'Pay by results' idea wins support

11th February 2005 at 00:00
But critics point to patchy results in states which have already used the scheme. Stephen Phillips reports

America's two largest states - California and Texas - have thrown their weight behind proposals to link teachers' wages to student test scores, lending further impetus to growing US support for controversial performance-based pay.

The schemes, being pushed by the governors of both states, come on top of calls from President Bush for $500 million (pound;261m) for schools to introduce merit pay into seniority-based salary scales.

"Excellence should not be rewarded the same as mediocrity," Texas governor Rick Perry declared last week, trumpeting a $150m-a-year initiative that would offer $7,500 bonuses to the state's 300,000 teachers if students meet testing goals.

The remarks came just weeks after California governor Arnold Schwarzenegger called for staff pay to be "tied to performance, not just turning up".

Merit pay was championed by both President Bush and Democrat challenger John Kerry during the US election campaign and was the chief recommendation of a blue-ribbon education reform panel composed of leading executives and lawmakers, earlier last year.

San Francisco schools chief Arlene Ackerman said last month incentives were needed to "reward those who work the hardest, perform the best, or whose skills are in greatest need".

Critics of merit pay say that it has had a mixed track record in the places where it has been implemented.

A scheme tying pay to performance appraisals in Cincinnati was scrapped after just two years in 2002 amid protests that it was divisive and prone to favouritism.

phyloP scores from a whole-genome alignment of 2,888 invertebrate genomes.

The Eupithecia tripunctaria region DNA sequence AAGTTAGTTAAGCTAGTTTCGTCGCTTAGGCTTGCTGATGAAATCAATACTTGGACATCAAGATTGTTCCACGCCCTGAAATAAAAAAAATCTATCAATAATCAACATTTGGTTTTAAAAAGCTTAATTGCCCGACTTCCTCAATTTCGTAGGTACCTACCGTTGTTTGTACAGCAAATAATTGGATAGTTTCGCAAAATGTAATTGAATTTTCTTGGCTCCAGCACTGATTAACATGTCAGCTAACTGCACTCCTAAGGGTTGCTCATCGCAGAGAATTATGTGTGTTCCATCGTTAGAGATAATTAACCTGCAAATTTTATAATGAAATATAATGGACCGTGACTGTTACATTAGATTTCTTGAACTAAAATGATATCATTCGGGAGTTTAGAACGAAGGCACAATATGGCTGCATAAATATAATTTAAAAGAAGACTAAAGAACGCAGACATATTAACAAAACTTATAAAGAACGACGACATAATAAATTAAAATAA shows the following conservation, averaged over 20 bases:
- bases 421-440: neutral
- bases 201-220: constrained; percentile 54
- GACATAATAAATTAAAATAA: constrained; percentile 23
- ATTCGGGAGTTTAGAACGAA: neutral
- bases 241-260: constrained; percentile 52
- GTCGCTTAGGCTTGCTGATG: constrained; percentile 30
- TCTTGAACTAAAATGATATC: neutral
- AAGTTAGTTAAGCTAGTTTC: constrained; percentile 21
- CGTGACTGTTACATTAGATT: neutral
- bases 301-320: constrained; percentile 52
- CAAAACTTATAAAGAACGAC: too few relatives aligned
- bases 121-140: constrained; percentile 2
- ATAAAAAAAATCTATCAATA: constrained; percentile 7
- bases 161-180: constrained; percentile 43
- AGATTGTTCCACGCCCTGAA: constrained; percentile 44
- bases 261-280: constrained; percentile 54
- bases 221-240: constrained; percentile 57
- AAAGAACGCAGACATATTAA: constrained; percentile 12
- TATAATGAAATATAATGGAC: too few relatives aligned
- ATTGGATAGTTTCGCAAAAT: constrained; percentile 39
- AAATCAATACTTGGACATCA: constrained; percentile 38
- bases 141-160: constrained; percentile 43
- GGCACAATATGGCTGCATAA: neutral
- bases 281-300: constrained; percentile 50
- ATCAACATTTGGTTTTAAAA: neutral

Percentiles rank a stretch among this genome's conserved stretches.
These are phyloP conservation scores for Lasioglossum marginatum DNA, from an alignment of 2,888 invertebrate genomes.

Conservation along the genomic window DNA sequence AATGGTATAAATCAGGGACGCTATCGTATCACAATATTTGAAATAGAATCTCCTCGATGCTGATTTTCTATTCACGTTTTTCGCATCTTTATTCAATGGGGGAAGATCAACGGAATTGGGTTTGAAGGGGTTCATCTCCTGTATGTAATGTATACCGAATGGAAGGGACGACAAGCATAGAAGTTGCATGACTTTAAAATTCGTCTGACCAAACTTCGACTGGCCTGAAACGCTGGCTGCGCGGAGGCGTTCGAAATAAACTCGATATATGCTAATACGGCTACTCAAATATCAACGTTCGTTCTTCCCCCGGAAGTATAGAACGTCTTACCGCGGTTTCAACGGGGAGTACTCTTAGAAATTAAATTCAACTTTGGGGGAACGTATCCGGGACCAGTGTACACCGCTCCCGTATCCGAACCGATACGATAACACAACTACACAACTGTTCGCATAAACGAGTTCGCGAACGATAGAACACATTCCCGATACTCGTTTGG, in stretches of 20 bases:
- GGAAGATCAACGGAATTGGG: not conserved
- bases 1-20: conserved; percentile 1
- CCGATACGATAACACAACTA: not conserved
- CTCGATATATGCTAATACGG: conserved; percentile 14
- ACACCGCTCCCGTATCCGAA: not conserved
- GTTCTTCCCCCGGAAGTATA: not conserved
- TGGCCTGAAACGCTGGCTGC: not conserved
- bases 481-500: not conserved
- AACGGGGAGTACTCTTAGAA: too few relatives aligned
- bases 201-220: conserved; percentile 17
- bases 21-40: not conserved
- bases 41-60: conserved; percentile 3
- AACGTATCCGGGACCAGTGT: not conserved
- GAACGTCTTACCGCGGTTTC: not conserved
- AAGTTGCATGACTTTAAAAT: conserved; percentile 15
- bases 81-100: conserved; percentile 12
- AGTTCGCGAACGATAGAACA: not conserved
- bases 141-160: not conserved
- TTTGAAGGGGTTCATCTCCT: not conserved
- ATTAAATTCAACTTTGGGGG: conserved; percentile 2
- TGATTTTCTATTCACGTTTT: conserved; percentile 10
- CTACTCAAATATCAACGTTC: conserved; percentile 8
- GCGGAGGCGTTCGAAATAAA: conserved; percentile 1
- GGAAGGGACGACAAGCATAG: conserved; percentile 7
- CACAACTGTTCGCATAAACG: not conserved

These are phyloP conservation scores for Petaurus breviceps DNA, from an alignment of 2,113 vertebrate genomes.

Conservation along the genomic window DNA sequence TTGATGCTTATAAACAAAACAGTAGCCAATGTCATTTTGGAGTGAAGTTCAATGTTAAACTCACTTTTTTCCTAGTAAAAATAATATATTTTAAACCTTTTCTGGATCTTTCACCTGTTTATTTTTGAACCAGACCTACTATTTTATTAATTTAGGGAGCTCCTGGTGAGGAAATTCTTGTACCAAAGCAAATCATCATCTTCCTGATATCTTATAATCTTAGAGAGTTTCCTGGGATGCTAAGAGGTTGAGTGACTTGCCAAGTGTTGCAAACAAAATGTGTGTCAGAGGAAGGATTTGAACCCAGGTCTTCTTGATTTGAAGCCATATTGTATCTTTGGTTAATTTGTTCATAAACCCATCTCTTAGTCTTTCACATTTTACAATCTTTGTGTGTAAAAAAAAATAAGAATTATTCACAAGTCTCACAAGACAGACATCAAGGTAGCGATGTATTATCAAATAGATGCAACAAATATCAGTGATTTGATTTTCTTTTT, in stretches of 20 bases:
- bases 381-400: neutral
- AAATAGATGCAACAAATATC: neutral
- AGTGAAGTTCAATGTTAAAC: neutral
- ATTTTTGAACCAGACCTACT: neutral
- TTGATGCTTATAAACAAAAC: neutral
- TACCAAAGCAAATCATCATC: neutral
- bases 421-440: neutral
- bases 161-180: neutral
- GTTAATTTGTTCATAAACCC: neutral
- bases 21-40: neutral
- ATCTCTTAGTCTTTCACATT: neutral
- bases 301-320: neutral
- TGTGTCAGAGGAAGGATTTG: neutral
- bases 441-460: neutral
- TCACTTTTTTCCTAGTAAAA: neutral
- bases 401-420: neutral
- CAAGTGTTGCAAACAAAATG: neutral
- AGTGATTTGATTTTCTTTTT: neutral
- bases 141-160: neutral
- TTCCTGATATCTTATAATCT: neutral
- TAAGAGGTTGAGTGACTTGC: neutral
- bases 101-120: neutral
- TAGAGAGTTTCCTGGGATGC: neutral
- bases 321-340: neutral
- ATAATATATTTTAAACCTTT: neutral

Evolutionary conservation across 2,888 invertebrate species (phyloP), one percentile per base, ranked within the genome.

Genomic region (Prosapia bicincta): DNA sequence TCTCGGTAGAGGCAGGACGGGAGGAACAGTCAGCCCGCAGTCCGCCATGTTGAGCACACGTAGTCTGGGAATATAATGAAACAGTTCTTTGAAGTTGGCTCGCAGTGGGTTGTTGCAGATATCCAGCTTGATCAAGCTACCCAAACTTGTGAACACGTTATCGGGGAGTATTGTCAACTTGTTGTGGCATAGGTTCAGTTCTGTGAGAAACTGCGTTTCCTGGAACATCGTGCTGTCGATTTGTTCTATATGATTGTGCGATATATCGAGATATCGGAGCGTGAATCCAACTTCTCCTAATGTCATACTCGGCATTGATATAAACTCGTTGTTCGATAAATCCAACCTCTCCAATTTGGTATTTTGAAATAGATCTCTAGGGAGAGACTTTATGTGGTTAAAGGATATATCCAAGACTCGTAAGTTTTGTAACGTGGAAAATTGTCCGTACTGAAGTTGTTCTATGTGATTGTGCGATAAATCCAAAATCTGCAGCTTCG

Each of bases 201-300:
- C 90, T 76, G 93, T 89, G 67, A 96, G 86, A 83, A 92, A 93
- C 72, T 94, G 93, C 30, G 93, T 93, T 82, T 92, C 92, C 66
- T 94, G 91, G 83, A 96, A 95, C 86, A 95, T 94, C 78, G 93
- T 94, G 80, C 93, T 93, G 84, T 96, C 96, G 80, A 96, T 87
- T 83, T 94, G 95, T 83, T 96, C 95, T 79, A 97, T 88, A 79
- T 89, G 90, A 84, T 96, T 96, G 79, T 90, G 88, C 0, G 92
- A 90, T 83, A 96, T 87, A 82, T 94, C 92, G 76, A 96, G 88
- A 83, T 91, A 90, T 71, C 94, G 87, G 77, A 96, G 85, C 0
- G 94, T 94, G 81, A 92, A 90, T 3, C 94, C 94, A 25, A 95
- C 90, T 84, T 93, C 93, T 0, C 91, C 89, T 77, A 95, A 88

A 1999 California scheme lasted no longer, incurring similar staff hostility without clear-cut effects on academic results. Two thirds of US teachers backed bonuses for hard work in a 2003 poll, but most opposed tying them to test scores.

The California proposal retains some staff evaluation but is heavily based on student performance on standardised tests. In the US pupils face standardised tests every year from age seven to 13 and there are plans to extend annual tests up to age 17.

In Texas the bonuses will be dependent solely on test results.

Bruce Fuller, professor of education policy at the University of California, Berkeley, warned that these approaches are unproven and could "pit teacher against teacher" as there would be competition to get the best students.

And the scheme could make it even harder to recruit teachers in inner-city schools with lower test scores, he added.

Measuring progress would entail administering tests at the start as well as end of the school year, when testing is already considered by many to be too intensive, said Prof Fuller.

Getting unions to agree would be key, he predicted.

America's most closely-watched merit pay scheme, introduced with union support last year in Denver, lets staff choose their own performance yardsticks.

But union endorsement was not forthcoming last week in Texas where the state teachers' association chief, Donna New Haschke, said the proposals would "reward those who teach to the test".

Concerns have also been raised that upping the stakes on tests that already have jobs and funding riding on them, under Texas's accountability system, could further encourage staff to cheat. An investigation is under way into widespread test cheating by teachers there.

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